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    [synopsis] => Justin Grimmer is associate professor of political science at Stanford University. He is the author of Representational Style. Sean J. Westwood is a postdoctoral researcher at the Center for the Study of Democratic Politics at Princeton University. Solomon Messing is a research scientist with Facebook's Data Science Team. 
	Constituents often fail to hold their representatives accountable for federal spending decisions-even though those very choices have a pervasive influence on American life. Why does this happen? Breaking new ground in the study of representation, The Impression of Influence demonstrates how legislators skillfully inform constituents with strategic communication and how this facilitates or undermines accountability. Using a massive collection of Congressional texts and innovative experiments and methods, the book shows how legislators create an impression of influence through credit claiming messages.

Anticipating constituents' reactions, legislators claim credit for programs that elicit a positive response, making constituents believe their legislator is effectively representing their district. This spurs legislators to create and defend projects popular with their constituents. Yet legislators claim credit for much more-they announce projects long before they begin, deceptively imply they deserve credit for expenditures they had little role in securing, and boast about minuscule projects. Unfortunately, legislators get away with seeking credit broadly because constituents evaluate the actions that are reported, rather than the size of the expenditures.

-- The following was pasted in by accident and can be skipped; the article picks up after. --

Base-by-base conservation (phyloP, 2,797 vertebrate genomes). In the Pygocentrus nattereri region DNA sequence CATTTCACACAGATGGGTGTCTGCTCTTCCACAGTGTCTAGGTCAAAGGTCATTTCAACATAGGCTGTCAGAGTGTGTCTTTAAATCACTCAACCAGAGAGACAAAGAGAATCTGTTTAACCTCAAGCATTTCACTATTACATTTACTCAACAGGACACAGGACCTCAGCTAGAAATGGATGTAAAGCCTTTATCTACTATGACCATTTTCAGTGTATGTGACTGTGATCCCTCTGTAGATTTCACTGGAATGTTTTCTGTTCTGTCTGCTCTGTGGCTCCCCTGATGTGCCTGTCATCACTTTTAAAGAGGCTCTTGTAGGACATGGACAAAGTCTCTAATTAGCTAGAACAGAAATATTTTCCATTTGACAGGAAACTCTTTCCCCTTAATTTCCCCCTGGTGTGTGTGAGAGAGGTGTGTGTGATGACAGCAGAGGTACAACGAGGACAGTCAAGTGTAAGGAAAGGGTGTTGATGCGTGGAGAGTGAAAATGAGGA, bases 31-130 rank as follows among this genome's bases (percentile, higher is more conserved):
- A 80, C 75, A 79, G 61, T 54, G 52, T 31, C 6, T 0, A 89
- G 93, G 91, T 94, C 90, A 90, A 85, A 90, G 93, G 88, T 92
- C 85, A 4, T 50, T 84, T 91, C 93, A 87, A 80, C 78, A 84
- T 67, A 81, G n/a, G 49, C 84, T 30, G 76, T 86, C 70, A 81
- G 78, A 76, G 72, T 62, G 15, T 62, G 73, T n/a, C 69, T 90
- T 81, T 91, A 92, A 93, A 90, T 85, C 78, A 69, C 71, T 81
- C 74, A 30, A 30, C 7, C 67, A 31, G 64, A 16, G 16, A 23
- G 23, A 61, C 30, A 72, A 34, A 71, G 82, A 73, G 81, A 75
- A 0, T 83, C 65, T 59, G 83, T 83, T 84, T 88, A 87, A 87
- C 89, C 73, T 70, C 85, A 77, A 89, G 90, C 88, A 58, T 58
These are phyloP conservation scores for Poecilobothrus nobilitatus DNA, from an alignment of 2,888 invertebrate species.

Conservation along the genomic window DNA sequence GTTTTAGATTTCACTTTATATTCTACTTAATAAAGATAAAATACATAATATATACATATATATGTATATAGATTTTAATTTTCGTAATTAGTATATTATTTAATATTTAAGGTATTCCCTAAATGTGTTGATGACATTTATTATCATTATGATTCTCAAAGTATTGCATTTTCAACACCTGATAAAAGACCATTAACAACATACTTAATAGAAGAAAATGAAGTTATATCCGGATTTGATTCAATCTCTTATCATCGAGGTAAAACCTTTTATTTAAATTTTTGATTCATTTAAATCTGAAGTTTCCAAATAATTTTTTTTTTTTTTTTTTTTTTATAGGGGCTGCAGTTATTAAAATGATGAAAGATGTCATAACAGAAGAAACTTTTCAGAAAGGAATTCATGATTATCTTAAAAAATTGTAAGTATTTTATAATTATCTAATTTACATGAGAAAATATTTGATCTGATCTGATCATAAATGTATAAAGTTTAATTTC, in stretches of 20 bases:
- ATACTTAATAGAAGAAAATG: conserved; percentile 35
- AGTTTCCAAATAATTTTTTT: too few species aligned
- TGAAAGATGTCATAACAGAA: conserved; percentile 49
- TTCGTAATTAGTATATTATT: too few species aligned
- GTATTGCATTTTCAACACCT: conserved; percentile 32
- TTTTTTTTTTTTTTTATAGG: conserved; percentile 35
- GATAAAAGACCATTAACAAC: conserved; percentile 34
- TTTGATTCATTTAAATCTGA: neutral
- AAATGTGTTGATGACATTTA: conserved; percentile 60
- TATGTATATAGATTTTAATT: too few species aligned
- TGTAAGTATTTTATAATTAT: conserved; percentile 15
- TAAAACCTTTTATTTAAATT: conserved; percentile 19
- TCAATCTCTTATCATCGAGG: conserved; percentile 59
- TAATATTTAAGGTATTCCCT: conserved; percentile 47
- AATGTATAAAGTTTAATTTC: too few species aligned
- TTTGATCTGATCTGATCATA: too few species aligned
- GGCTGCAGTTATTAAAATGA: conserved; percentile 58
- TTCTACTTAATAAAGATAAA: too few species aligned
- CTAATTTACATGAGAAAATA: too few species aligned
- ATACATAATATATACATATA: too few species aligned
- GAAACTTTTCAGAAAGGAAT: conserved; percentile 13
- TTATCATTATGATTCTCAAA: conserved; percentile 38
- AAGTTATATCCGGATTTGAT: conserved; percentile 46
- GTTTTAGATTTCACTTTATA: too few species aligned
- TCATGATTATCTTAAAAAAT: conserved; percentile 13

The Impression of Influence raises critical questions about how citizens hold their political representatives accountable and when deception is allowable in a democracy. "[R]igorous and illuminating." "This book is sophisticated in its approaches, theoretically rigorous, and well written. . . . The result is a deeply engaging and highly informative work."---Wendy J. Schiller, Congress & The Presidency "A noteworthy essay that grapples with the broad question of democratic accountability. . . . There is much to like about The Impression of Influence."---Scot Schraufnagel, Political Science Quarterly "An update, impressive, and in-depth look at how lawmakers are able to claim credit for, and benefit from, federal spending decisions. I expect that this book will be read by students of Congress for many years."---James M. Curry, Perspectives on Politics "This important book provides novel insights into the strategic interactions among legislators, citizens, and the bureaucracy that shape federal spending. Grimmer, Westwood, and Messing deploy new observational and experimental analyses to understand which legislators are most likely to seek government spending in their districts, how they advertise this information, and what effect it has on their electoral fortunes."-Gregory A. Huber, Yale University "Drawing from a cognitive model of voter attention and learning, The Impression of Influence generates a system of credit claiming that far surpasses prior models. Providing a compelling view of what drives voter attention and congressional credit claiming, this book will interest political psychologists and congressional scholars for generations to come."-Mathew D. McCubbins, Duke University "This book, which could not have been written just a few years ago, is a must-read for students of American politics and all who want to know where social science is headed. The authors use the latest text as data methods and modern online platforms to conduct experiments, including on the world's largest social network. While their techniques are cutting edge, the substantive questions they illuminate are as old as our republic."-Jasjeet S. Sekhon, University of California, Berkeley "The Impression of Influence throws new light on the credit claiming behavior of members of the U.S. House. The topical book makes a strong case for the idea that politicians need t